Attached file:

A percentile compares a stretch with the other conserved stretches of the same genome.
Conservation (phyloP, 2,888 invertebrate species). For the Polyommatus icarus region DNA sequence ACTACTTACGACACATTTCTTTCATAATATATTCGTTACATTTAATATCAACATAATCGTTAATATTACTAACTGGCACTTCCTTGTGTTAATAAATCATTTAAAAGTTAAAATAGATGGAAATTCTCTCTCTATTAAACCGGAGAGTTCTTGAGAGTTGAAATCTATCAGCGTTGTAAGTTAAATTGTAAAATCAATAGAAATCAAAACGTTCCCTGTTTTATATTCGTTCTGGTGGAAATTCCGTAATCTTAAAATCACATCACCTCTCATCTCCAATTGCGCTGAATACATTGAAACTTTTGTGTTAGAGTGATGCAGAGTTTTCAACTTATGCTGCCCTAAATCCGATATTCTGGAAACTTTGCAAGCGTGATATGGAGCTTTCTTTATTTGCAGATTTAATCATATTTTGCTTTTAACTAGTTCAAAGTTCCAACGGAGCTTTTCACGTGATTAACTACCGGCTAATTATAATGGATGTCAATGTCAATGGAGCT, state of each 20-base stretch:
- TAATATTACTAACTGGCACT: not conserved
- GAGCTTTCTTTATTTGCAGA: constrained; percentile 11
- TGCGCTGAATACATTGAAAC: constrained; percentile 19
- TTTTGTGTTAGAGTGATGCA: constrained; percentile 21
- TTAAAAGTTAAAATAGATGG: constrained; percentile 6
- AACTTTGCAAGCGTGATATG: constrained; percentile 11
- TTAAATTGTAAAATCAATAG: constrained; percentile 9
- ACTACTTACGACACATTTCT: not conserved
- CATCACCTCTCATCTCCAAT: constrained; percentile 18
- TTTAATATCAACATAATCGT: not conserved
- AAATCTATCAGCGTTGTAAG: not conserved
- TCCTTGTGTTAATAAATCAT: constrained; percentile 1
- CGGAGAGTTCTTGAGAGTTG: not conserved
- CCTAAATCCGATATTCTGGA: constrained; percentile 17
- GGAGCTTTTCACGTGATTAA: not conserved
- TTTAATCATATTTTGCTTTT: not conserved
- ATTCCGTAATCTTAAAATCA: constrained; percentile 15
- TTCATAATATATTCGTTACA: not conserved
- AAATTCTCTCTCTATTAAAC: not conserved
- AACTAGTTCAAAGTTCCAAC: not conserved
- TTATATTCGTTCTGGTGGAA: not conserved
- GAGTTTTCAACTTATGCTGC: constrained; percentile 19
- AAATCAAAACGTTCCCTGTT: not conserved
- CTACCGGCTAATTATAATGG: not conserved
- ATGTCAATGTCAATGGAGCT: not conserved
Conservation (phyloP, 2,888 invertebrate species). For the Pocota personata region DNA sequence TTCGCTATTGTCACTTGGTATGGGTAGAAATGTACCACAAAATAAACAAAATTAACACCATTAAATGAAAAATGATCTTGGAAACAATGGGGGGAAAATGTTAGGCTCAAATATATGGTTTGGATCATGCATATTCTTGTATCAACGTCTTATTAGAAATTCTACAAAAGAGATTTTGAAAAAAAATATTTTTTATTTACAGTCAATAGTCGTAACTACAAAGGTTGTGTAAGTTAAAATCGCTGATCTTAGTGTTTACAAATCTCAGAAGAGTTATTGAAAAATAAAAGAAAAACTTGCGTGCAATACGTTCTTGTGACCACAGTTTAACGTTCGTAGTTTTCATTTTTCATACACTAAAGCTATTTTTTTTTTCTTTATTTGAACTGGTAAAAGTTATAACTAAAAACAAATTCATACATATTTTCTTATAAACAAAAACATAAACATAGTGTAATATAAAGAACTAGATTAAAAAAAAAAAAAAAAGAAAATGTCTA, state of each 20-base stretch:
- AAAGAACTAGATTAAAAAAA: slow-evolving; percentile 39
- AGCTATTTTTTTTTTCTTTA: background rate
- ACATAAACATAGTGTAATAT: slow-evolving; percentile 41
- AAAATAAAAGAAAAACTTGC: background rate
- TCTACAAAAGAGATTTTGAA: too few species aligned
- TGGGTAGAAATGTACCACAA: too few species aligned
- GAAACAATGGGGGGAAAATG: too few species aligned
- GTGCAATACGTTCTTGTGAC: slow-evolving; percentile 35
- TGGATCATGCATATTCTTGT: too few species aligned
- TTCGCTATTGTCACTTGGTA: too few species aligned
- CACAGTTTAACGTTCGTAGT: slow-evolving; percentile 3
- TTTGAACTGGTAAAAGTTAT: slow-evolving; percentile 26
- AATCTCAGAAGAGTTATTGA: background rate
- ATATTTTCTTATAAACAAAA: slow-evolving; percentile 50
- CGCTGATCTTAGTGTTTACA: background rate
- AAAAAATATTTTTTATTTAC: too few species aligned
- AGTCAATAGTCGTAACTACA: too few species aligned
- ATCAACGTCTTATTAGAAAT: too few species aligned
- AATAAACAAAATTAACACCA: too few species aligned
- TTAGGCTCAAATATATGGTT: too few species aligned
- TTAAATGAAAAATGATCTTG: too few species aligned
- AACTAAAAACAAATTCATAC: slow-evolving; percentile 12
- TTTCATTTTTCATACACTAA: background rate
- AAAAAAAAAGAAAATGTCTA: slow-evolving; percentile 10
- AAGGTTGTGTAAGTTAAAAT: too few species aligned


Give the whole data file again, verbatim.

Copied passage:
A percentile compares a stretch with the other conserved stretches of the same genome.
Conservation (phyloP, 2,888 invertebrate species). For the Polyommatus icarus region DNA sequence ACTACTTACGACACATTTCTTTCATAATATATTCGTTACATTTAATATCAACATAATCGTTAATATTACTAACTGGCACTTCCTTGTGTTAATAAATCATTTAAAAGTTAAAATAGATGGAAATTCTCTCTCTATTAAACCGGAGAGTTCTTGAGAGTTGAAATCTATCAGCGTTGTAAGTTAAATTGTAAAATCAATAGAAATCAAAACGTTCCCTGTTTTATATTCGTTCTGGTGGAAATTCCGTAATCTTAAAATCACATCACCTCTCATCTCCAATTGCGCTGAATACATTGAAACTTTTGTGTTAGAGTGATGCAGAGTTTTCAACTTATGCTGCCCTAAATCCGATATTCTGGAAACTTTGCAAGCGTGATATGGAGCTTTCTTTATTTGCAGATTTAATCATATTTTGCTTTTAACTAGTTCAAAGTTCCAACGGAGCTTTTCACGTGATTAACTACCGGCTAATTATAATGGATGTCAATGTCAATGGAGCT, state of each 20-base stretch:
- TAATATTACTAACTGGCACT: not conserved
- GAGCTTTCTTTATTTGCAGA: constrained; percentile 11
- TGCGCTGAATACATTGAAAC: constrained; percentile 19
- TTTTGTGTTAGAGTGATGCA: constrained; percentile 21
- TTAAAAGTTAAAATAGATGG: constrained; percentile 6
- AACTTTGCAAGCGTGATATG: constrained; percentile 11
- TTAAATTGTAAAATCAATAG: constrained; percentile 9
- ACTACTTACGACACATTTCT: not conserved
- CATCACCTCTCATCTCCAAT: constrained; percentile 18
- TTTAATATCAACATAATCGT: not conserved
- AAATCTATCAGCGTTGTAAG: not conserved
- TCCTTGTGTTAATAAATCAT: constrained; percentile 1
- CGGAGAGTTCTTGAGAGTTG: not conserved
- CCTAAATCCGATATTCTGGA: constrained; percentile 17
- GGAGCTTTTCACGTGATTAA: not conserved
- TTTAATCATATTTTGCTTTT: not conserved
- ATTCCGTAATCTTAAAATCA: constrained; percentile 15
- TTCATAATATATTCGTTACA: not conserved
- AAATTCTCTCTCTATTAAAC: not conserved
- AACTAGTTCAAAGTTCCAAC: not conserved
- TTATATTCGTTCTGGTGGAA: not conserved
- GAGTTTTCAACTTATGCTGC: constrained; percentile 19
- AAATCAAAACGTTCCCTGTT: not conserved
- CTACCGGCTAATTATAATGG: not conserved
- ATGTCAATGTCAATGGAGCT: not conserved
Conservation (phyloP, 2,888 invertebrate species). For the Pocota personata region DNA sequence TTCGCTATTGTCACTTGGTATGGGTAGAAATGTACCACAAAATAAACAAAATTAACACCATTAAATGAAAAATGATCTTGGAAACAATGGGGGGAAAATGTTAGGCTCAAATATATGGTTTGGATCATGCATATTCTTGTATCAACGTCTTATTAGAAATTCTACAAAAGAGATTTTGAAAAAAAATATTTTTTATTTACAGTCAATAGTCGTAACTACAAAGGTTGTGTAAGTTAAAATCGCTGATCTTAGTGTTTACAAATCTCAGAAGAGTTATTGAAAAATAAAAGAAAAACTTGCGTGCAATACGTTCTTGTGACCACAGTTTAACGTTCGTAGTTTTCATTTTTCATACACTAAAGCTATTTTTTTTTTCTTTATTTGAACTGGTAAAAGTTATAACTAAAAACAAATTCATACATATTTTCTTATAAACAAAAACATAAACATAGTGTAATATAAAGAACTAGATTAAAAAAAAAAAAAAAAGAAAATGTCTA, state of each 20-base stretch:
- AAAGAACTAGATTAAAAAAA: slow-evolving; percentile 39
- AGCTATTTTTTTTTTCTTTA: background rate
- ACATAAACATAGTGTAATAT: slow-evolving; percentile 41
- AAAATAAAAGAAAAACTTGC: background rate
- TCTACAAAAGAGATTTTGAA: too few species aligned
- TGGGTAGAAATGTACCACAA: too few species aligned
- GAAACAATGGGGGGAAAATG: too few species aligned
- GTGCAATACGTTCTTGTGAC: slow-evolving; percentile 35
- TGGATCATGCATATTCTTGT: too few species aligned
- TTCGCTATTGTCACTTGGTA: too few species aligned
- CACAGTTTAACGTTCGTAGT: slow-evolving; percentile 3
- TTTGAACTGGTAAAAGTTAT: slow-evolving; percentile 26
- AATCTCAGAAGAGTTATTGA: background rate
- ATATTTTCTTATAAACAAAA: slow-evolving; percentile 50
- CGCTGATCTTAGTGTTTACA: background rate
- AAAAAATATTTTTTATTTAC: too few species aligned
- AGTCAATAGTCGTAACTACA: too few species aligned
- ATCAACGTCTTATTAGAAAT: too few species aligned
- AATAAACAAAATTAACACCA: too few species aligned
- TTAGGCTCAAATATATGGTT: too few species aligned
- TTAAATGAAAAATGATCTTG: too few species aligned
- AACTAAAAACAAATTCATAC: slow-evolving; percentile 12
- TTTCATTTTTCATACACTAA: background rate
- AAAAAAAAAGAAAATGTCTA: slow-evolving; percentile 10
- AAGGTTGTGTAAGTTAAAAT: too few species aligned